[FIRST PUBLISHED IN INPRESS MAGAZINE 27.04.2011]
There are a series of objects and events, and they seem to want to make sense of each other.
|David Foster Wallace, The Pale King. Courtesy Penguin Group.|
David Foster Wallace’s The Pale King is sitting on an upturned box in my living room – a bone white block looking like the telephone directory of a small but perfectly-Protestant Alabamian town. I have yet to collect the nerve to open the thing.
In 1996, Wallace spent three days on the set of Lost Highway, to watch David Lynch work and to furnish an article for Premiere magazine. When Wallace arrived he was met by the sight of Lynch taking a piss on a stunted pine tree – it turned out D. Lynch was a chain coffee drinker and the production couldn’t afford the time it would take for Mr Lynch to trudge back to the toilet trailer every time his bladder maxed out. Lynch made his film and he watered the plants. Wallace wrote his piece and about the pace that David Lynch worked, “exponentially busier than everybody else”, and in his three days on set Wallace never once spoke to his subject.
Two weeks ago I stepped into a small depression in the road while trying to get into the passenger side of my car; it was dark, I rolled my ankle and put my weight on the wrong side of left foot. Cursing, holding the bones like a busted Easter egg, I fell inside the car to the sound of the driver’s roaring laughter. Looking back to the road I saw the shadow of something I must have dropped, and picking it up and into the weak interior light, I saw it was an enormous pair of dirty blue underpants, certainly not mine. This made the laughter louder.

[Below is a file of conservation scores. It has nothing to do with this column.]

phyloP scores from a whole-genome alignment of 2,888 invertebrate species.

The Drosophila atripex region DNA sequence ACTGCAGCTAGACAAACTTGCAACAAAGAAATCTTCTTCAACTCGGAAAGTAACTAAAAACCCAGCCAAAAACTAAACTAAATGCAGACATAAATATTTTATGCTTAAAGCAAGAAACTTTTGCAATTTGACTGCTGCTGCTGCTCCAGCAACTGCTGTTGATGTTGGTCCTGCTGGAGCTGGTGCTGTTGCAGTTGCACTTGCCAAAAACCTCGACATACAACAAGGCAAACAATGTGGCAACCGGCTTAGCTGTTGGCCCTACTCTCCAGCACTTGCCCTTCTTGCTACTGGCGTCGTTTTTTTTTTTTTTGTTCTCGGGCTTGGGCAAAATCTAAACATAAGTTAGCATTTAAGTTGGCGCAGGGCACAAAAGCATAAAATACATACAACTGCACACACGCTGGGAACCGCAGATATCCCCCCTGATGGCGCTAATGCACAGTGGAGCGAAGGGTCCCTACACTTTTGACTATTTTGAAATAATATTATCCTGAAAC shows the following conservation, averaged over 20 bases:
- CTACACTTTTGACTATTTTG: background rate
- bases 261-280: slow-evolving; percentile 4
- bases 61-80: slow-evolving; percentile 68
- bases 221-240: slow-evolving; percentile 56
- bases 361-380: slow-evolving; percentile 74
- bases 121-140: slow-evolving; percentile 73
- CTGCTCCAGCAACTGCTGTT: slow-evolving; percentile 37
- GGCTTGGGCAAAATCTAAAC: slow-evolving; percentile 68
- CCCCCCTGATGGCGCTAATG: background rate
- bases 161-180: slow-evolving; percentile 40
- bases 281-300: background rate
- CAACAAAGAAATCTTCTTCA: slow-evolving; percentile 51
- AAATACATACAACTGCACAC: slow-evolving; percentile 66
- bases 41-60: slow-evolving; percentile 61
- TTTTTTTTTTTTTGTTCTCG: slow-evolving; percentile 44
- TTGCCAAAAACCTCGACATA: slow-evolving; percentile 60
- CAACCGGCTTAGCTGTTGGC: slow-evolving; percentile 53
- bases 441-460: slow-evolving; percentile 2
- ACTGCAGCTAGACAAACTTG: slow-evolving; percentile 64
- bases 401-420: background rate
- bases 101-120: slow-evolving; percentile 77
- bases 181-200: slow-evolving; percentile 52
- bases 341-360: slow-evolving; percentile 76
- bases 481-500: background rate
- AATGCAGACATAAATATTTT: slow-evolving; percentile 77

On the twenty-first of April, 1819, John Keats wrote the first version of ‘La Belle Dame Sans Merci’ in a letter to his brother George. “Oh what can ail thee, knight-at-arms / Alone and palely loitering?” An editor would later, amongst other defendable changes, switch “knight-at-arms” to “wretched wight”, and so watered-down the unfashionable gothic image. Keats wrote of a dream, of being visited by a lover and by “pale kings and princes”. The pale here was death-pale.
|John William Waterhouse, La Belle Dame Sans Merci, 1893.|
Returning home on 12 September, 2008, Karen Green found David Foster Wallace, her husband, dead, having hung himself. A long while later she made a Forgiveness Machine. It was seven feet long and made of plastic, and worked by feeding a piece of paper into a vacuum pipe at one of its ends. You wrote what needed forgiveness on the paper. Karen never used the contraption herself.
On the twenty-first of April, 2011, Jamie Hutchings’ new record, Avalon Cassettes, is in my letterbox when I arrive home. I put it on and he sings to me – so perfectly he sings, “I get sick of lighting candles to look impressive in the dark.”
I’m going to carry my broken foot to the living room and begin to read The Pale King: a simple book.